Articles

When Politicians Loathe The Press

May 20, 2015

Most politicians occasionally get upset at the media. But few demonstrate as much contempt for journalists as do Barack Obama and Hillary Clinton. Sometimes it appears they’d prefer a state-run media rather than a free press.

For example, last week at a Georgetown University conference on poverty, President Obama indulged in a favorite pastime: attacking Fox News (for which I am a political contributor). Mr. Obama asserted that stories suggesting “the poor are sponges, leeches, don’t want to work” are a “constant menu” on the cable news channel. Of course that isn’t true, but how would he know? Does anyone believe Mr. Obama is a regular Fox viewer? 

Nevertheless, the president has attempted to delegitimize Fox since he took office. In an October 2009 CNN interview, then-White House communications chief Anita Dunn said, “Let’s not pretend they’re a news network.” A year later in Rolling Stone, Mr. Obama questioned the patriotism of all who work at Fox by saying the channel has a “point of view that I think is ultimately destructive for the long-term growth of the country.”

It is unseemly for any president to offer such personal criticism of a news outlet. No other chief executive in the past 40 years has done it. This administration has also made extensive efforts to bypass the press altogether by holding news conferences less frequently than the last three presidents, announcing news via social media, restricting pool reporters’ access to presidential events and appearances, and supplying video and photos shot by White House staff in lieu of giving access to news photographers. All of this to get Mr. Obama’s message directly to voters without having to go through troublesome journalists.

Then there’s Hillary Clinton. On Tuesday a super PAC supporting her called “Correct The Record,” stung by criticism that she had fielded only eight questions from the press since becoming a candidate April 12, released a list of 20—yes, 20!—questions that she answered from voters. But these questioners were carefully screened in advance by her political staff, so she faced hardballs like “What were your policies that you have for children with disabilities?” or curveballs such as “The insurance companies now, do they compete across state lines?”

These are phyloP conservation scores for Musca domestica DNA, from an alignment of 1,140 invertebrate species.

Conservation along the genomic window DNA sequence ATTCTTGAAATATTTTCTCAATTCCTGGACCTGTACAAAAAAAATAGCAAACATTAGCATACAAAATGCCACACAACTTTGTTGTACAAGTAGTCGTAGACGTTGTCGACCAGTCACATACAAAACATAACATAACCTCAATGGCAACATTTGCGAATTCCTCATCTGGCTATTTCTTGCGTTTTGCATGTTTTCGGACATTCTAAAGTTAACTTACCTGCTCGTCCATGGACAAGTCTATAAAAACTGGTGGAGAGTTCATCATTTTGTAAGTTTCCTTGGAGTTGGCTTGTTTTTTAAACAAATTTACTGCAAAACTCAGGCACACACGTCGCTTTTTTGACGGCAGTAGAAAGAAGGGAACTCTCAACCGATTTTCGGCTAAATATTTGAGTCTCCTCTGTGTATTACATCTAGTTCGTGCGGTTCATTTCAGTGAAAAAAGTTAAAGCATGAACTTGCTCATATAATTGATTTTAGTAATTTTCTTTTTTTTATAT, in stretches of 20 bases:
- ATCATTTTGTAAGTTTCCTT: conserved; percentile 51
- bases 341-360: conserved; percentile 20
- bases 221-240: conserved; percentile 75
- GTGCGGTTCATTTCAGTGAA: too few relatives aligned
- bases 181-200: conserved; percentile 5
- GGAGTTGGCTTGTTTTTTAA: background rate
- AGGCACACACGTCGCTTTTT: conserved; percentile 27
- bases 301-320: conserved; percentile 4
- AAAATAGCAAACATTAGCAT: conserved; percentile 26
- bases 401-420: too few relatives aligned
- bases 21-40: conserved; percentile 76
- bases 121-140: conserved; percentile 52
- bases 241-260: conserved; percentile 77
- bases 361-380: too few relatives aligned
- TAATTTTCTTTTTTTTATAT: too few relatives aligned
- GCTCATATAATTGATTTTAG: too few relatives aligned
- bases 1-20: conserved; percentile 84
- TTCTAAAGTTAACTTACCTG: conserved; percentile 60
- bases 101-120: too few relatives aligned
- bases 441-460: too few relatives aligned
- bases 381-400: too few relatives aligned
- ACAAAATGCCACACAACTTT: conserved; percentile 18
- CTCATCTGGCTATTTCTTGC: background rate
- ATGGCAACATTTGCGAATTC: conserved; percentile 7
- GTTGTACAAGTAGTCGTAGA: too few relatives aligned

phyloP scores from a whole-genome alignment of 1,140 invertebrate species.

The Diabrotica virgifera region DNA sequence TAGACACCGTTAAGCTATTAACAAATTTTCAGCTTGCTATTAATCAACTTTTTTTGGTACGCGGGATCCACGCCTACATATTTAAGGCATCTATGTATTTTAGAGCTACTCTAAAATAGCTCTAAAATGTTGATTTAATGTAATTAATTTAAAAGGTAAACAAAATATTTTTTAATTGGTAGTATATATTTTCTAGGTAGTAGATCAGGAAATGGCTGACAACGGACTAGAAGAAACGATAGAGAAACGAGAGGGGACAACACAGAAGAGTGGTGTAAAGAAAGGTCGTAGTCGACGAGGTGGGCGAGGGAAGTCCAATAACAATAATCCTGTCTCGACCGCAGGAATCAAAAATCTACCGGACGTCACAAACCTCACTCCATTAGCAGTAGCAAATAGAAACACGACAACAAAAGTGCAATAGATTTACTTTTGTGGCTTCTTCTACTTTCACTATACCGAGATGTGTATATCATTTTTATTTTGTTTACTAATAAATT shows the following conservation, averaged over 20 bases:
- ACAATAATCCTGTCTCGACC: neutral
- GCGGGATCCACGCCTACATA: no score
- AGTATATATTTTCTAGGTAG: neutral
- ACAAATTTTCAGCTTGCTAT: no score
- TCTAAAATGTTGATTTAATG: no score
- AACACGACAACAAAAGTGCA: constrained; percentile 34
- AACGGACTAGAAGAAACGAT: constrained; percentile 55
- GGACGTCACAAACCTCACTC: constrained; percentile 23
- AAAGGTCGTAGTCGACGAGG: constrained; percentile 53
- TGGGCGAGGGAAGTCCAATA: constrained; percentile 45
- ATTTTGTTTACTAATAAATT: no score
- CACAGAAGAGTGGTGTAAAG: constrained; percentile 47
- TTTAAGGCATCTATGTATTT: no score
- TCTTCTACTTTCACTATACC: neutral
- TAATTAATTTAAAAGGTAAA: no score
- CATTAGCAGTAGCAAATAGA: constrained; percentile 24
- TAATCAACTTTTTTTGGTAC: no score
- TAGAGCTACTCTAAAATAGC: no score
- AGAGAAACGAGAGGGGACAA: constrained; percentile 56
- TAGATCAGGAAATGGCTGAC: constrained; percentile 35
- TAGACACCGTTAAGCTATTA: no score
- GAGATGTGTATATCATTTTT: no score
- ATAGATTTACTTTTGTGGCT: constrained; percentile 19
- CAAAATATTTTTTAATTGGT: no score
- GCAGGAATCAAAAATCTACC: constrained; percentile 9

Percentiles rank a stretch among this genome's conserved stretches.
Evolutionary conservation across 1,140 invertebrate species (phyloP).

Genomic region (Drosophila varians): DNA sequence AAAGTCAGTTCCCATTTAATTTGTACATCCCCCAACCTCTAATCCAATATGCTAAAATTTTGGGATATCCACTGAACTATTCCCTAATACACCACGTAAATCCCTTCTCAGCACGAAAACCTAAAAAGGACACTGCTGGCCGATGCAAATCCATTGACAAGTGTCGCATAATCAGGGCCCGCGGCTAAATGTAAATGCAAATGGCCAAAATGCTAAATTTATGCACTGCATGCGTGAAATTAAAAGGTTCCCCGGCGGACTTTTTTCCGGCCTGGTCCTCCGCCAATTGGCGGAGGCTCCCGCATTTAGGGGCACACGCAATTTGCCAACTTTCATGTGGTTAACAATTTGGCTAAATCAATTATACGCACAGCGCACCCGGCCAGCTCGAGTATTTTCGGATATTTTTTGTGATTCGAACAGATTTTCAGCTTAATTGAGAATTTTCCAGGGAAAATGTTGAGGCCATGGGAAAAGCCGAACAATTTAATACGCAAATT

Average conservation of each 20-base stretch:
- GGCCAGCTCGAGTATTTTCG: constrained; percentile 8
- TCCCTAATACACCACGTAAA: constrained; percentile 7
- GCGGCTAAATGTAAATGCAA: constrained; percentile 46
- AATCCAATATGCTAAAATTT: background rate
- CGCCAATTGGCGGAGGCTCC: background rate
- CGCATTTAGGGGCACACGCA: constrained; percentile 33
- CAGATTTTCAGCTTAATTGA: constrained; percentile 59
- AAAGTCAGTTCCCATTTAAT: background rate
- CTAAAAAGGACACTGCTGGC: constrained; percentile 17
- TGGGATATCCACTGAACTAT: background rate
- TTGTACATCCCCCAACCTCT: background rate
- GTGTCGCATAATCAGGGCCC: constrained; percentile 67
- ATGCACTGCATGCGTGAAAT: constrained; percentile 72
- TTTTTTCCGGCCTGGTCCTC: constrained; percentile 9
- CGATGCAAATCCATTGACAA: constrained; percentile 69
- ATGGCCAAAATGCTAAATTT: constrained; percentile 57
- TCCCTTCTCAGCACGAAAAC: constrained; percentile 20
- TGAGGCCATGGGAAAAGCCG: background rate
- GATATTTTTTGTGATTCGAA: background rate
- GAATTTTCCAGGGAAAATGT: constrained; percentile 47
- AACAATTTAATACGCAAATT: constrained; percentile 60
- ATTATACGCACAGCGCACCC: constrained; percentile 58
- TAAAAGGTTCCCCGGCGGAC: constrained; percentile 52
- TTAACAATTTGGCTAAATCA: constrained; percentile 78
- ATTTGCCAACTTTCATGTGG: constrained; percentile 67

“Correct the Record” reports that in return Mrs. Clinton asked voters 117 questions. These include such important queries related to the national interest as “So how did you end up here?” and “Why don’t we start with you, Brendan?” and my favorite, “When is your bowling alley open?” The super PAC said these gems showed Mrs. Clinton “is displaying the qualities of a true leader.”

The “Correct the Record” defense reads like a parody. It was so atrocious, it may have had something to do with Mrs. Clinton’s taking six new questions from the press later that day after prodding by Fox’s Ed Henry.

Yet she dodged the first question, about the Clinton Foundation’s receiving foreign donations while she was secretary of state; ignored the second, on whether we would be better off with Saddam Husseinin power; mentioned her granddaughter without answering the third, on whether everyday people could relate to someone like her in the top 1%; brushed off the fourth, an inquiry about memos that longtime Clinton adviser Sidney Blumenthal sent her on Libya; and replied to the fifth and sixth, about her use of a private server to handle official emails, by saying “nobody has a bigger interest in getting them released than I do.” It was a tour de force of misdirection and insolence in less than five minutes.

Here, then, is a tale of two strategies. President Obama targets elements of the media; Hillary Clinton runs from all of it. He becomes indignant when questioned or challenged; she treats journalists as stalkers, even though their questions are about public matters.

Both feel treated unfairly, though in reality most reporters generally give Democrats and liberals more patience and less hostility than they do Republicans and conservatives. It is human nature to go easier on one’s own kind. As a result, when Mr. Obama assaults Fox News, many elite journalists may be secretly cheering him on.

Both Mr. Obama and Mrs. Clinton want to avoid being held accountable, yet the press is supposed to do just that. With a few significant and courageous exceptions, reporters covering the president and the former secretary of state appear to have convinced themselves they cannot do more. What we are witnessing reveals much that is disturbing about the president and his pretender and about the practices of those who cover them. 

A version of this article appeared May 21, 2015, in the U.S. edition of The Wall Street Journal, with the headline When Politicians Loathe The Press and online at WSJ.com.

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